- File Size: 2877 KB
- Print Length: 23 pages
- Publisher: Solstice Publishing - Solstice Universe Imprint (November 16, 2016)
- Publication Date: November 16, 2016
- Sold by: Amazon Digital Services LLC
- Language: English
- ASIN: B01N53B56B
- Text-to-Speech: Enabled
- Word Wise: Enabled
- Lending: Not Enabled
Amazon Best Sellers Rank:
#1,538,335 Paid in Kindle Store (See Top 100 Paid in Kindle Store)
- #1745 in Kindle Store > Kindle Short Reads > 45 minutes (22-32 pages) > Science Fiction & Fantasy
- #1898 in Kindle Store > Kindle eBooks > Science Fiction & Fantasy > Science Fiction > Metaphysical & Visionary
- #2079 in Kindle Store > Kindle eBooks > Literature & Fiction > Genre Fiction > Metaphysical
The Chaos of Mokii Kindle Edition
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Top Customer Reviews
Through clever dialogue and concise description packed with meaning that builds a fantasy world quickly, Nelder efficiently describes Mokii as a place of 'abstract tourism', a 'mind-spa' with 'palaces of the mind' and a co-MC (Keiran) that believes he doesn't actually exist anywhere else.
All begging questions posed by the main protagonist (Olga):
'Where does reality end and unreality begin when Keiran thought he was only real in a virtual world?'
'Does existing only in my, and other Mokii inhabitants’ consciousnesses, mean you live longer?'
I highly recommend this short story.
When Olga enters Mokii, finagling her way past the bouncer into a world that is a ‘cross between Titanic and a Cinderella nightmare’ the adventure begins. Rather like Neo in The Matrix when presented with the red and blue pills and he must choose one, Olga is offered a tray of silver thimbles filled with a ruby and emerald elixir. What seems a simple choice may actually be a trick in this well developed world.
Moving through this world and seeing it through Olga’s eyes it’s impossible not to be caught up in Nelder’s vivid description of the surroundings. Just when I thought that was the crux of the tale, along comes Keiran who seems to exist only in this fantasy world. There is no question Olga has feelings for this “co-MC”. In fact they have had a relationship in Mokii. While she is able to move from the physical world to the mind world, Keiran seems to be trapped. That begs the question, does Keiran truly exist?
Nelder takes a poke at money hungry corporations in this story but I won’t give that tidbit away. I will say it strikes very close to the real world where money is lord and master and no price is too high to charge the masses who always want more. Are they being given what they desire or led to desire to what they are given?
I confess to being more than a little stunned at the ending. I wished it went on because I found myself wondering what might or might not happen next. This is a tightly plotted, very well written story. Nelder has created a world, a conflict, and an epiphany in fewer pages than a Dr. Seuss book. He does it neatly and like a good science fiction writer leaves his reader with questions and hungry for more.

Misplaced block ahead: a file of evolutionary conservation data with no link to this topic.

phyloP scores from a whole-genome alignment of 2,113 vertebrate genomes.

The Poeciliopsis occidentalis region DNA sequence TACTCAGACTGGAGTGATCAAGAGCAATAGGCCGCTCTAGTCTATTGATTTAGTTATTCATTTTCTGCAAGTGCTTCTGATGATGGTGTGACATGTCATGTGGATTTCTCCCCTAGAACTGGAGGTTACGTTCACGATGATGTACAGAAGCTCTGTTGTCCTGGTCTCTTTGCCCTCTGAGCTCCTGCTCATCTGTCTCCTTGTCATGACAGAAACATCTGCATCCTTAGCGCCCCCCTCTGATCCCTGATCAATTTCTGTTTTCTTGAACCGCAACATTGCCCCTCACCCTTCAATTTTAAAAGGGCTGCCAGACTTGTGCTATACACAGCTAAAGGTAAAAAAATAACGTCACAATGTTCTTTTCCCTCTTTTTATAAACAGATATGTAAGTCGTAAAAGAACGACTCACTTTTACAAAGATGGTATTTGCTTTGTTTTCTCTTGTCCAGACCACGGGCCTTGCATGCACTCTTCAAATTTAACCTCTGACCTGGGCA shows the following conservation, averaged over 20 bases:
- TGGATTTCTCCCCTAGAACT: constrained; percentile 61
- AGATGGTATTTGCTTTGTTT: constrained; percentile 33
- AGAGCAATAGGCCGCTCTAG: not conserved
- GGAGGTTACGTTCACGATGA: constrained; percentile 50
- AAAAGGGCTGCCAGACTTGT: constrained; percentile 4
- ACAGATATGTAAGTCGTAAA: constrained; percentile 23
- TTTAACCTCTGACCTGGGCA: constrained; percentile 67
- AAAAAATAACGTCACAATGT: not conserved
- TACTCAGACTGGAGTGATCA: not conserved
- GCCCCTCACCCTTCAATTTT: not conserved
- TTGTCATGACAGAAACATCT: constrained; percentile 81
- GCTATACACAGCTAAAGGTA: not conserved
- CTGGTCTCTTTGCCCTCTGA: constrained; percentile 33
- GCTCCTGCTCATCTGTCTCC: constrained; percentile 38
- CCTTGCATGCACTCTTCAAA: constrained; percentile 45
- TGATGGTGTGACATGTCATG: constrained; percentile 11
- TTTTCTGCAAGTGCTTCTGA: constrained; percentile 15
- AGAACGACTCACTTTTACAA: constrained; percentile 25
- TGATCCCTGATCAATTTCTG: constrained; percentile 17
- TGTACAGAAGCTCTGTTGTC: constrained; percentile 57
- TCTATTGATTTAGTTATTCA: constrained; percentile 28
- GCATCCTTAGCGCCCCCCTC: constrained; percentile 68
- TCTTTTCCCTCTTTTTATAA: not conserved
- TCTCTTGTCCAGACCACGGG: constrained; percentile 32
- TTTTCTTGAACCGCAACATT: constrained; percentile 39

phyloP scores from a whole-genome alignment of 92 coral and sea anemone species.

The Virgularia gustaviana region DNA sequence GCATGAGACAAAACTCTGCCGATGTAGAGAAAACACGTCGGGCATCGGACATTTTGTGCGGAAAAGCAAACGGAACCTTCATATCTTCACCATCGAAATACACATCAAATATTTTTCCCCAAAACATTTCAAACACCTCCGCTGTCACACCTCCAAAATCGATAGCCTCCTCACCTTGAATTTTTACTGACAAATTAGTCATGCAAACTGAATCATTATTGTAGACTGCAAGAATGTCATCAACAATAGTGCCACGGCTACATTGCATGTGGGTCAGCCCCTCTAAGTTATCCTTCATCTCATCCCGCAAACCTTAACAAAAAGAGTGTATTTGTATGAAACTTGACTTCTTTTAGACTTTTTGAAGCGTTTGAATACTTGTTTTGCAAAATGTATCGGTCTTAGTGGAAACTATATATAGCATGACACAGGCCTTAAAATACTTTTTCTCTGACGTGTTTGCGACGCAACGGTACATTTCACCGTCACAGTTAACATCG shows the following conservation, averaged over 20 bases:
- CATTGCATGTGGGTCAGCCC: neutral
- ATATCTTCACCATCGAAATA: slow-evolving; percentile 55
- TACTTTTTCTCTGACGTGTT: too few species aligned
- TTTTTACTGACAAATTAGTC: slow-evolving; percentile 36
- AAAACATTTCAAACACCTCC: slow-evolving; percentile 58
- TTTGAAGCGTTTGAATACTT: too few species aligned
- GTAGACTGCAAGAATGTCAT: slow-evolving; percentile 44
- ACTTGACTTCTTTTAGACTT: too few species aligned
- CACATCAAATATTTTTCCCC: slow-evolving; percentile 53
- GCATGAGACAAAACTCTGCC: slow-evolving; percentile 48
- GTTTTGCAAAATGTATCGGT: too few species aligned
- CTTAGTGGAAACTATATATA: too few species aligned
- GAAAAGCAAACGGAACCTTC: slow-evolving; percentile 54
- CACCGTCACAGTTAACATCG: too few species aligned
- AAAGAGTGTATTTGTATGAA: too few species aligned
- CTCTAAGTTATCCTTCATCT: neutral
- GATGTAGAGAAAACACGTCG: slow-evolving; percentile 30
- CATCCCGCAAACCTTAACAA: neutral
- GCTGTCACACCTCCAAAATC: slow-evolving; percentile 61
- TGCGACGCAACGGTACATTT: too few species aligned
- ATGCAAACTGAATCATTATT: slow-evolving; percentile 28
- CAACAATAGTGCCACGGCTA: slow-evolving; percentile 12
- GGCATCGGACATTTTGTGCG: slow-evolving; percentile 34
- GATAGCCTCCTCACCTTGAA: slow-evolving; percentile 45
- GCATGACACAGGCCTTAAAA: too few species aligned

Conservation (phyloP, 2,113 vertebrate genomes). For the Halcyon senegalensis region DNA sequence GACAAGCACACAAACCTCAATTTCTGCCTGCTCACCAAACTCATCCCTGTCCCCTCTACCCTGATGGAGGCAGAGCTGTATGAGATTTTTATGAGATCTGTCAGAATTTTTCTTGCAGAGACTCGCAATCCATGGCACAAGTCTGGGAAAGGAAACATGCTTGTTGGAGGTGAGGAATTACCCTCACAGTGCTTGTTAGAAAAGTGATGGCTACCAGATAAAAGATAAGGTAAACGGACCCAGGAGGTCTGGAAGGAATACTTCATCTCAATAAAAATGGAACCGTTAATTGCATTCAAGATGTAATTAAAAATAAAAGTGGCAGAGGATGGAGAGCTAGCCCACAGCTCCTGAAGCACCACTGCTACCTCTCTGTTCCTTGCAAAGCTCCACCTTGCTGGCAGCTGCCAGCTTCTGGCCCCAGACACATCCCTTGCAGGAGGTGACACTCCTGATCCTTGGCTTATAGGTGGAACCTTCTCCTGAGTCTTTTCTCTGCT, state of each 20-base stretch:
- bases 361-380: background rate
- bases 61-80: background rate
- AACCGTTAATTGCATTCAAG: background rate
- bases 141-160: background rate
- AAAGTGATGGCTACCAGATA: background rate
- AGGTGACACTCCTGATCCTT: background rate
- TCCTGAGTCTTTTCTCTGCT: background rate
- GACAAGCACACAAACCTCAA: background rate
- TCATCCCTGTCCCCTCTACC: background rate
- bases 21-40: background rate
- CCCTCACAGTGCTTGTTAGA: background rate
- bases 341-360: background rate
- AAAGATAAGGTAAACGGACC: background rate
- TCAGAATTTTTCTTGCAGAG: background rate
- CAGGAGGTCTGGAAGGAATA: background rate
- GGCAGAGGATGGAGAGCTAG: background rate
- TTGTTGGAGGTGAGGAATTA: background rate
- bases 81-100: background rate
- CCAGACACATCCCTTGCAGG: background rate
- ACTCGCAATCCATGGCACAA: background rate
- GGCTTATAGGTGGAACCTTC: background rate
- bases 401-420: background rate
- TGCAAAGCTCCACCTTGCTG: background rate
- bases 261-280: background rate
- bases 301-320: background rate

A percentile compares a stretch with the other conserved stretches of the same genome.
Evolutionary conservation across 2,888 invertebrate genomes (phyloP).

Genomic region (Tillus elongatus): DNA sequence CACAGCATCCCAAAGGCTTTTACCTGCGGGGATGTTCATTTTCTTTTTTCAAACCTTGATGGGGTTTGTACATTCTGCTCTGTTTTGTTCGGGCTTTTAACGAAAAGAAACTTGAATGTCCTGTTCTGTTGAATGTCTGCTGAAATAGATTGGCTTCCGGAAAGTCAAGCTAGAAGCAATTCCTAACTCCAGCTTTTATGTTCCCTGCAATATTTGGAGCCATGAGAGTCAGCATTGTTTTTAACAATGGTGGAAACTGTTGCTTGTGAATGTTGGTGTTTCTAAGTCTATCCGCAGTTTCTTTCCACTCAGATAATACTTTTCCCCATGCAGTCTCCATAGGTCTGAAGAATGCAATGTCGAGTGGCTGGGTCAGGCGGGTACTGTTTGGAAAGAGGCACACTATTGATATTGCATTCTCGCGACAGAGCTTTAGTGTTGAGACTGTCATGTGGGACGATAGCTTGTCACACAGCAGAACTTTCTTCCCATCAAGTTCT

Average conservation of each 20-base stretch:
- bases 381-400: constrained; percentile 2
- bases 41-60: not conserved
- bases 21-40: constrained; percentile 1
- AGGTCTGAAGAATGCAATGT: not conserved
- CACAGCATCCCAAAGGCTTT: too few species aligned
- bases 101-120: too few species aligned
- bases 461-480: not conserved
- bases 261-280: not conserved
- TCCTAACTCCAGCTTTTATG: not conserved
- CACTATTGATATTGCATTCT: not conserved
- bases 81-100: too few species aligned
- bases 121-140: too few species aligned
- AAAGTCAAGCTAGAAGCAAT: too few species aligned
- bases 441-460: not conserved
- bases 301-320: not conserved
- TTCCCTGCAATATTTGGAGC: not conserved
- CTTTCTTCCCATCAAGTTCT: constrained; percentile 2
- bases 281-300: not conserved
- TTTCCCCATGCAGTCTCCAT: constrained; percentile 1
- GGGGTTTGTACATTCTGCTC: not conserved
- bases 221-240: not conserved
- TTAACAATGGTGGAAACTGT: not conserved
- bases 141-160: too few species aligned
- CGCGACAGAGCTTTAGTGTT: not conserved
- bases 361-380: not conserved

Olga enters Mokii on a mission, but not a mission you might expect. When she is presented with a tray of silver thimbles filled with a ruby and emerald elixir, she can thought-call people, tag them, run through crystal corridors and helical stairways, and think a switch and it will all go away. But in this physical reality where pleasure is mostly in the mind, can we really know what is real and what is not?
Without giving away the plot, I found this a thought-provoking and well written story that challenged me and opened the door into a different and fascinating genre.
The world building is sleek and beautifully done, moving from “a cross between the Titanic interior and a Cinderella nightmare” to crystal corridors, helical stairways, alabaster bridges, and Sandalwood scented saunas. The shifts between the ‘real world’ of a train, and the cyber-world are sleek and handled with a smoothness that belies the fictional nature of both worlds. Nelder’s characters are also well-drawn, particularly his protagonist Olga, who comes across as both vulnerable and ultra sharp. Nelder’s own grasp of physics, hacking terminology, and the philosophical implications of cyber-space make this story so much more than just a fun escape full of un-predictable twists and turns, though it is truly fun, and definitely full of unexpected twists.
At a deeper level, there are questions raised about the nature of reality that are chillingly relevant considering the fact that last year Elon Musk stated publically that there is a billion to one chance that we’re living in “base reality” (that is, a non-virtual world), and even Neil deGrasse Tyson has argued that there is a high probability that we’re living a computer simulation. Though it’s pretty hard to accept these as fact at the moment (the simulation would have to be a damn sight better than Second Life), the possibility of a matrix-like world is becoming increasingly more likely as the world appears to be moving towards instability and as our technological capability grows exponentially. The Chaos of Mokii doesn’t really specifically posit these questions—it’s light-hearted fiction after all—but Nelder’s ‘what-if’ becomes the backbone of the story, and the ultimate choices that face these characters which makes The Chaos of Mokii such a provocative and powerful read.
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